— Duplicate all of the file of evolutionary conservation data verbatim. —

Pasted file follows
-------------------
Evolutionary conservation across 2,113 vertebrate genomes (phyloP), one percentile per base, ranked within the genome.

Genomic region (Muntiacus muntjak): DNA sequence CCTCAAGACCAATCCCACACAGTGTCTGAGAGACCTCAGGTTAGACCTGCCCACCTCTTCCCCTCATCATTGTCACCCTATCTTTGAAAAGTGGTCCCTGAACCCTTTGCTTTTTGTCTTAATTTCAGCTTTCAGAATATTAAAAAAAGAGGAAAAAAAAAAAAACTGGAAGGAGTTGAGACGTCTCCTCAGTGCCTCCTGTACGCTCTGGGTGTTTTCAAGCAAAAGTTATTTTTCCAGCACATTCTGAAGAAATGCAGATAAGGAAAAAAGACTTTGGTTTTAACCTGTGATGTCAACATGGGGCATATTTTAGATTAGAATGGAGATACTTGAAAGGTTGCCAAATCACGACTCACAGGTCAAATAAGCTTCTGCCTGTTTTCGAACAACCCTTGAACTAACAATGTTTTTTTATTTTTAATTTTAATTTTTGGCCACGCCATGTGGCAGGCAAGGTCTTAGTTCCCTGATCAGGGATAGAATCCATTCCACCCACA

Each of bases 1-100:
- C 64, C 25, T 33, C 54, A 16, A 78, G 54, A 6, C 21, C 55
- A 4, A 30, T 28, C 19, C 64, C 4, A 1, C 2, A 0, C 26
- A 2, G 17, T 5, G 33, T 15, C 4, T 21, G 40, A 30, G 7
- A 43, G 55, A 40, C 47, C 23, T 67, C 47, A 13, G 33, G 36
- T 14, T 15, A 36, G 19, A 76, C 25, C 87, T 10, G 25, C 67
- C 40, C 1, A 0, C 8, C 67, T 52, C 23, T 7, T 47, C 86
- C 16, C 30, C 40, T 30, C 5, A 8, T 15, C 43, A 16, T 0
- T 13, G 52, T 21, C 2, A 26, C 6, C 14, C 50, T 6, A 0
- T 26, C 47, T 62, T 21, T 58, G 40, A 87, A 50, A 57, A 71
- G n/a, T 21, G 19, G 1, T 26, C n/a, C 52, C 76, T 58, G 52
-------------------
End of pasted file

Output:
Evolutionary conservation across 2,113 vertebrate genomes (phyloP), one percentile per base, ranked within the genome.

Genomic region (Muntiacus muntjak): DNA sequence CCTCAAGACCAATCCCACACAGTGTCTGAGAGACCTCAGGTTAGACCTGCCCACCTCTTCCCCTCATCATTGTCACCCTATCTTTGAAAAGTGGTCCCTGAACCCTTTGCTTTTTGTCTTAATTTCAGCTTTCAGAATATTAAAAAAAGAGGAAAAAAAAAAAAACTGGAAGGAGTTGAGACGTCTCCTCAGTGCCTCCTGTACGCTCTGGGTGTTTTCAAGCAAAAGTTATTTTTCCAGCACATTCTGAAGAAATGCAGATAAGGAAAAAAGACTTTGGTTTTAACCTGTGATGTCAACATGGGGCATATTTTAGATTAGAATGGAGATACTTGAAAGGTTGCCAAATCACGACTCACAGGTCAAATAAGCTTCTGCCTGTTTTCGAACAACCCTTGAACTAACAATGTTTTTTTATTTTTAATTTTAATTTTTGGCCACGCCATGTGGCAGGCAAGGTCTTAGTTCCCTGATCAGGGATAGAATCCATTCCACCCACA

Each of bases 1-100:
- C 64, C 25, T 33, C 54, A 16, A 78, G 54, A 6, C 21, C 55
- A 4, A 30, T 28, C 19, C 64, C 4, A 1, C 2, A 0, C 26
- A 2, G 17, T 5, G 33, T 15, C 4, T 21, G 40, A 30, G 7
- A 43, G 55, A 40, C 47, C 23, T 67, C 47, A 13, G 33, G 36
- T 14, T 15, A 36, G 19, A 76, C 25, C 87, T 10, G 25, C 67
- C 40, C 1, A 0, C 8, C 67, T 52, C 23, T 7, T 47, C 86
- C 16, C 30, C 40, T 30, C 5, A 8, T 15, C 43, A 16, T 0
- T 13, G 52, T 21, C 2, A 26, C 6, C 14, C 50, T 6, A 0
- T 26, C 47, T 62, T 21, T 58, G 40, A 87, A 50, A 57, A 71
- G n/a, T 21, G 19, G 1, T 26, C n/a, C 52, C 76, T 58, G 52